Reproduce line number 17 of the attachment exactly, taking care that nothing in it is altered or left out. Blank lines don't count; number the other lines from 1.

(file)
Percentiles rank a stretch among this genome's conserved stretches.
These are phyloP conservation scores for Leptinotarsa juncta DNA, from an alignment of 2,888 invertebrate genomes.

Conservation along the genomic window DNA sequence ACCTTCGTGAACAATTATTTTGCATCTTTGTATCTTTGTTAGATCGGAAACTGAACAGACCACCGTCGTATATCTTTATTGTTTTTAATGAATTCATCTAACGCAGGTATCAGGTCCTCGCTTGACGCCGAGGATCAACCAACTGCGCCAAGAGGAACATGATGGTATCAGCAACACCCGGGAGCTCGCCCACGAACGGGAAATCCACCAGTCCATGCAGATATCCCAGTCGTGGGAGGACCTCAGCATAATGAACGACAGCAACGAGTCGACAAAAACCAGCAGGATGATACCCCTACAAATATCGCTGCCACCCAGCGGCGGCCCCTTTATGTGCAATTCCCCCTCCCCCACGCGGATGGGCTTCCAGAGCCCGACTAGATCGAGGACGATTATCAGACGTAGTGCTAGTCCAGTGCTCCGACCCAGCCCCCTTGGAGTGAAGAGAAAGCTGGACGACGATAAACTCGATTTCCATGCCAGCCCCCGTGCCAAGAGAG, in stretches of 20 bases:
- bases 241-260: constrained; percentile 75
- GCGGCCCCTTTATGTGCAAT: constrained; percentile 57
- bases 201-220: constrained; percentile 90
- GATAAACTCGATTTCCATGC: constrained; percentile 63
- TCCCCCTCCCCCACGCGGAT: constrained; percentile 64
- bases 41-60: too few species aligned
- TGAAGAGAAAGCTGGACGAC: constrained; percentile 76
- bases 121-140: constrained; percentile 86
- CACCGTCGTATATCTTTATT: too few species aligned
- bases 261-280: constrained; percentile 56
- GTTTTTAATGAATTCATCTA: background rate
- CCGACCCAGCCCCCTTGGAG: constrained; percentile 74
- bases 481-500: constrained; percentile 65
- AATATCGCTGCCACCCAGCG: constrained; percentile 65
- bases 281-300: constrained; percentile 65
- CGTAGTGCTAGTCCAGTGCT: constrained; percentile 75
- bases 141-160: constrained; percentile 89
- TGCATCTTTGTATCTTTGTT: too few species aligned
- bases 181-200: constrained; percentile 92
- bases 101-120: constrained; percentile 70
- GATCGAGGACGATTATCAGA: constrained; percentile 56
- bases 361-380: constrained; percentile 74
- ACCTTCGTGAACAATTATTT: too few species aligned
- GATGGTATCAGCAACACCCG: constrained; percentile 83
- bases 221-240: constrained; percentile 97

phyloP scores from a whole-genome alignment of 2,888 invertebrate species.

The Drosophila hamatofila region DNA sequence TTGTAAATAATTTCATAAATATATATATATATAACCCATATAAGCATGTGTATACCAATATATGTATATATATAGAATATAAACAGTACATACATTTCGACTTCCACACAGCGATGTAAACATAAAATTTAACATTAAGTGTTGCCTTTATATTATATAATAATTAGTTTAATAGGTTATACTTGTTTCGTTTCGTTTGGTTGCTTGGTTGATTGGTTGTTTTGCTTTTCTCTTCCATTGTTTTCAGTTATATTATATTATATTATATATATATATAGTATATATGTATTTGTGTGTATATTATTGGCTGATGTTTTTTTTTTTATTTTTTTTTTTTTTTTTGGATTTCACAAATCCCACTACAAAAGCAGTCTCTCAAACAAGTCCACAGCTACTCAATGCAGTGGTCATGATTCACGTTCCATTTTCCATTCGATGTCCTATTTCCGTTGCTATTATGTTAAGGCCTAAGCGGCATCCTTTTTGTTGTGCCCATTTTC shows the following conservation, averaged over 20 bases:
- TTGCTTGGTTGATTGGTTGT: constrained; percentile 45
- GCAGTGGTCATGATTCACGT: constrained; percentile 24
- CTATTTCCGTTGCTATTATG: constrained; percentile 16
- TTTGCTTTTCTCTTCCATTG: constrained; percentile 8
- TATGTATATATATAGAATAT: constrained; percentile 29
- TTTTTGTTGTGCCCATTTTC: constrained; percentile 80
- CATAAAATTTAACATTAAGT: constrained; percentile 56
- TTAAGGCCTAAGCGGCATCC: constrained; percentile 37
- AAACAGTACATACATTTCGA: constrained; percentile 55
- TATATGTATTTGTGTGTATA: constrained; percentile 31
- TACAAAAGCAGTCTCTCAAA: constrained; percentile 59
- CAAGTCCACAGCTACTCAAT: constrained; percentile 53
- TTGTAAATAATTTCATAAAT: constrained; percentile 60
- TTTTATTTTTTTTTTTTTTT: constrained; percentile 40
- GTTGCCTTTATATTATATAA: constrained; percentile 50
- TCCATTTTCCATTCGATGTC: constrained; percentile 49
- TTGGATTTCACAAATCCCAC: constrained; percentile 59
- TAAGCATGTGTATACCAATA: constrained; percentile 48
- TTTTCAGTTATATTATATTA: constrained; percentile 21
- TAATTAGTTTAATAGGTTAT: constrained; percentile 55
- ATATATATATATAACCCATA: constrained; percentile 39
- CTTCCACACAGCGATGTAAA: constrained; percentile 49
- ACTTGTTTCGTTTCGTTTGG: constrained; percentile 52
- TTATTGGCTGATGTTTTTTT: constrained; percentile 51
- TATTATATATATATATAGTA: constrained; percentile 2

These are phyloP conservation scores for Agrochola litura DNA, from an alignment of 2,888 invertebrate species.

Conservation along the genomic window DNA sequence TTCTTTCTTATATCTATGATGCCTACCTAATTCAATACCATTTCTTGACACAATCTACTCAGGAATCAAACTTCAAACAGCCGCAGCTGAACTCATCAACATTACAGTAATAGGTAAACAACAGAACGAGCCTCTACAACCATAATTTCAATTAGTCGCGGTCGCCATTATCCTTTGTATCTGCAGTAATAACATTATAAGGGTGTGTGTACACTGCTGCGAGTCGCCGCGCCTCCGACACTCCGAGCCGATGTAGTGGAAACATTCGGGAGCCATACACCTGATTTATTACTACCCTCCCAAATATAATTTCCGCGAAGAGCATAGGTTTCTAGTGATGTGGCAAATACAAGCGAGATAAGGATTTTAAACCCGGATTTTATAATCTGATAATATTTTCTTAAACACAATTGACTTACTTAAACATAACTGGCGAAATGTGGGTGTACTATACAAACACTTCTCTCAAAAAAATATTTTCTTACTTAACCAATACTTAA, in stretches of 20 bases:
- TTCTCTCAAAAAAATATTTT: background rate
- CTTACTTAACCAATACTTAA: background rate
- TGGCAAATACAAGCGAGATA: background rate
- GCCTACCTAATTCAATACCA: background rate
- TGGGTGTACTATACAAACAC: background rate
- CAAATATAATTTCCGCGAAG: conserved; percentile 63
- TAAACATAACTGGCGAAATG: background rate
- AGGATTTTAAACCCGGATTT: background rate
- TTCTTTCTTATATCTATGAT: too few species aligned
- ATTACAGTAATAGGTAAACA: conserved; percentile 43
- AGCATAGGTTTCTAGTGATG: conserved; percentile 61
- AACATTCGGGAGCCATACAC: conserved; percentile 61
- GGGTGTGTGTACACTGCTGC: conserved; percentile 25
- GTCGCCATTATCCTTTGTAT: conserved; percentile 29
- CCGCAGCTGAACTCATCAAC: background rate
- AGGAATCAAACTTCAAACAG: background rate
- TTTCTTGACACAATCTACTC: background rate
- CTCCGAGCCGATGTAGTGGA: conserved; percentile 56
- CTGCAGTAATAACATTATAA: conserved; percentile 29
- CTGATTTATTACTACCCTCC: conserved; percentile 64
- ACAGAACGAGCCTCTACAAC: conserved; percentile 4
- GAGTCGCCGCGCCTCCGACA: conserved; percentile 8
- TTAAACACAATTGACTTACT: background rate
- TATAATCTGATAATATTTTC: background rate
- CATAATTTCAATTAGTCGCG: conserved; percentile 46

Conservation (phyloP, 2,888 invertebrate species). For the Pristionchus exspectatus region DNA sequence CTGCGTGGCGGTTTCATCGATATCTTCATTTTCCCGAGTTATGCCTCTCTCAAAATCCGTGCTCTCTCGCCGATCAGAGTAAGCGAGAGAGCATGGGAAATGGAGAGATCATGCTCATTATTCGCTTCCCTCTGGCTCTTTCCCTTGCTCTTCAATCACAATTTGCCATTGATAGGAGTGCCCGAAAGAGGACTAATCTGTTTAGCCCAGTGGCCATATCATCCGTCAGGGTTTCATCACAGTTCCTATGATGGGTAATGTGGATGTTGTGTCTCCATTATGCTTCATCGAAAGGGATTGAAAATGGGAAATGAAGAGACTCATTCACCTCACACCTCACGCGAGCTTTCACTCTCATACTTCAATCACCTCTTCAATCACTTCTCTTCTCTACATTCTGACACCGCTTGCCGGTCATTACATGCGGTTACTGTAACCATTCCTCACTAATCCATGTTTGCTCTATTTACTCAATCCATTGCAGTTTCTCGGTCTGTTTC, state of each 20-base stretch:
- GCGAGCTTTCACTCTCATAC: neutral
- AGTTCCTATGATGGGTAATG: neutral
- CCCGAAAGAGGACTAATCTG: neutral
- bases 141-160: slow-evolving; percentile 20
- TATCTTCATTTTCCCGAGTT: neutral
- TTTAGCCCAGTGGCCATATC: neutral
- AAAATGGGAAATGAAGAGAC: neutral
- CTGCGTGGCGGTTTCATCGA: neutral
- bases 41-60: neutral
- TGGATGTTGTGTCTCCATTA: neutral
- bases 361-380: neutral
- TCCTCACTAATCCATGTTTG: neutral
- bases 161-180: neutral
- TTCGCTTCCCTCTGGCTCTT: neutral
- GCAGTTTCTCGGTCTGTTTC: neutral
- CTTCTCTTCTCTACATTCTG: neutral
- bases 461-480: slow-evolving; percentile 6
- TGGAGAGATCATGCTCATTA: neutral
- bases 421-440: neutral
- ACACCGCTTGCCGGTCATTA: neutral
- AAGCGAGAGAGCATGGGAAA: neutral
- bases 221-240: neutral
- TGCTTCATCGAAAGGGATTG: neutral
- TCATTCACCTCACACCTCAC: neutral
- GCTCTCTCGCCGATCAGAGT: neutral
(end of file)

- AATATCGCTGCCACCCAGCG: constrained; percentile 65